At the Hope Clinic, the clinical trial arm of the Emory Vaccine Center, investigators are looking at ways to prevent viscerotropic disease, a rare but severe reaction to the vaccine for yellow fever. They are giving yellow fever vaccine in combination with immunoglobulin, which contains protein antibodies that attach to the virus. They hope the combination will reduce the amount of virus in the blood to levels easier for the body to control and thereby reduce risk of developing viscerotropic disease.
It changed my life, says Walter Orenstein. I saw this terrible, disfiguring disease with a high mortality disappear before my eyes because of a vaccine.
     Another Hope Clinic study could set the stage for delivering vaccines through the skin. Orenstein's collaborators are using a technique to clean the skin that also removes the stratum corneum, the layer that inhibits access to dendritic cells. These cells help generate an immune response in the body. If successful, this technique could deliver vaccines more effectively, eliminate syringes, and provide more doses from the same amount of vaccine.
     In the policy arena, Orenstein serves on a working group with the National Vaccine Advisory Committee to look at the financing of vaccines, especially those for children. Given the large number of vaccines recently incorporated into the child and adolescent immunization schedule, the cost to buy vaccines for children has risen substantially. In 1987, the price to purchase vaccine doses for eight diseases was $116 per child. Today, vaccines for 16 diseases cost $1,700 per child.
     "This tremendous change accounts for the cost increase," says Orenstein. "But having new vaccines available and recommendations to use them are not sufficient to reduce disease burdens if doctors can't afford to give them, or parents can't afford to buy them, or insurance policies don't cover them, or the government is not purchasing vaccines for people the same as before. These issues need to be solved to obtain the same level of control with new vaccines and recommendations as we did with the old."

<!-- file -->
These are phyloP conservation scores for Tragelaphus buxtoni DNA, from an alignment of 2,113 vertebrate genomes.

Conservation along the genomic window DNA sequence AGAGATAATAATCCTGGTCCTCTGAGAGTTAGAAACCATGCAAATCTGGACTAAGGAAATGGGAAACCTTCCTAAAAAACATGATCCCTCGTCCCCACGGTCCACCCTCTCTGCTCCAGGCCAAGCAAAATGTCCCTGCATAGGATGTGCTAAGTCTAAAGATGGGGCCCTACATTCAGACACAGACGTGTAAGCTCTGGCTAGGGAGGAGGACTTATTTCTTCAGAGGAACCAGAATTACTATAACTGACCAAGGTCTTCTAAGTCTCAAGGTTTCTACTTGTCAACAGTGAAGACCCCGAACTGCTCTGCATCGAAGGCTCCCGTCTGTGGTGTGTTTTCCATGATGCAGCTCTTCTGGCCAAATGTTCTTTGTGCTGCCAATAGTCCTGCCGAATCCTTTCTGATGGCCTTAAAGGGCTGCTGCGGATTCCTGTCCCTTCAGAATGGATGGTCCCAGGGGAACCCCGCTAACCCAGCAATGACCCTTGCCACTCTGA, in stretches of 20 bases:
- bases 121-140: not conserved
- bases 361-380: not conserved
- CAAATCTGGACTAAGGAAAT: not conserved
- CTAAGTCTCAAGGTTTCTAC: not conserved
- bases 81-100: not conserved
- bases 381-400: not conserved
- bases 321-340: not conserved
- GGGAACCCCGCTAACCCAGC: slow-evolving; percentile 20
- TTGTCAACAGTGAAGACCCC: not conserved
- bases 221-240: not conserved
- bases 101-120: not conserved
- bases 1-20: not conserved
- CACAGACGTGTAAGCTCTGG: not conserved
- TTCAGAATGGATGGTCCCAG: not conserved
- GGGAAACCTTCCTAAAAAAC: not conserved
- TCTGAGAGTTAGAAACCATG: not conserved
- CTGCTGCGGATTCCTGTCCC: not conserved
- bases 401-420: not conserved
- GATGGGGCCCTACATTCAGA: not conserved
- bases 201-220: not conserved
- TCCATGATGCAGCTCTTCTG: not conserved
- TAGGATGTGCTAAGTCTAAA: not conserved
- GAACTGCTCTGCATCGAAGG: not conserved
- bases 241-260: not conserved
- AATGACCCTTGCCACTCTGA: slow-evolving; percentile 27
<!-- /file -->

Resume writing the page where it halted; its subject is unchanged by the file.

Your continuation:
In the eyes of others, the former CDC administrator carries a lot of clout when it comes to vaccine policy. "Walt has the ability to collect information, analyze it, and then make recommendations that will be listened to and followed in this country and around the world," says School of Medicine Dean Thomas Lawley.
     A case in point was the "Universal Vaccination Against Influenza: Are We Ready?" meeting in 2005. Emory's Exploratory Center for Interdisciplinary Research in Vaccinology co-sponsored the meeting with the CDC and the National Vaccine Program Office.
     "One result that came out of that meeting was a consensus to move toward a universal vaccination approach for the country," says Orenstein. "The logical first group was children 24 to 59 months of age, and that became national policy."
     Participants came to that conclusion based on evidence that showed young children have a significant health burden in terms of doctor's visits and ER visits for flu. These children also transmit the flu to others.
     When it comes to developing vaccine policy, "showing community benefits as a result of decreased disease transmission is not enough," says Orenstein. "There must be individual benefits as well. You can't just say, ‘Let's get Johnny vaccinated to protect grandma.' That may make sense to us as health professionals. But parents aren't willing to do that unless they feel the vaccine is very safe and Johnny is getting some benefit."
     This spring, Orenstein took on another role in the Center for Influenza Research and Surveillance, one of six new national centers funded by NIH. Researchers from the School of Medicine and the University of Georgia's veterinary school will investigate how flu viruses adapt to new hosts and how they are transmitted between hosts. Their primary goal: to determine how flu viruses mutate to infect other species—especially humans infected with the avian flu virus—in order to prevent a possible flu pandemic.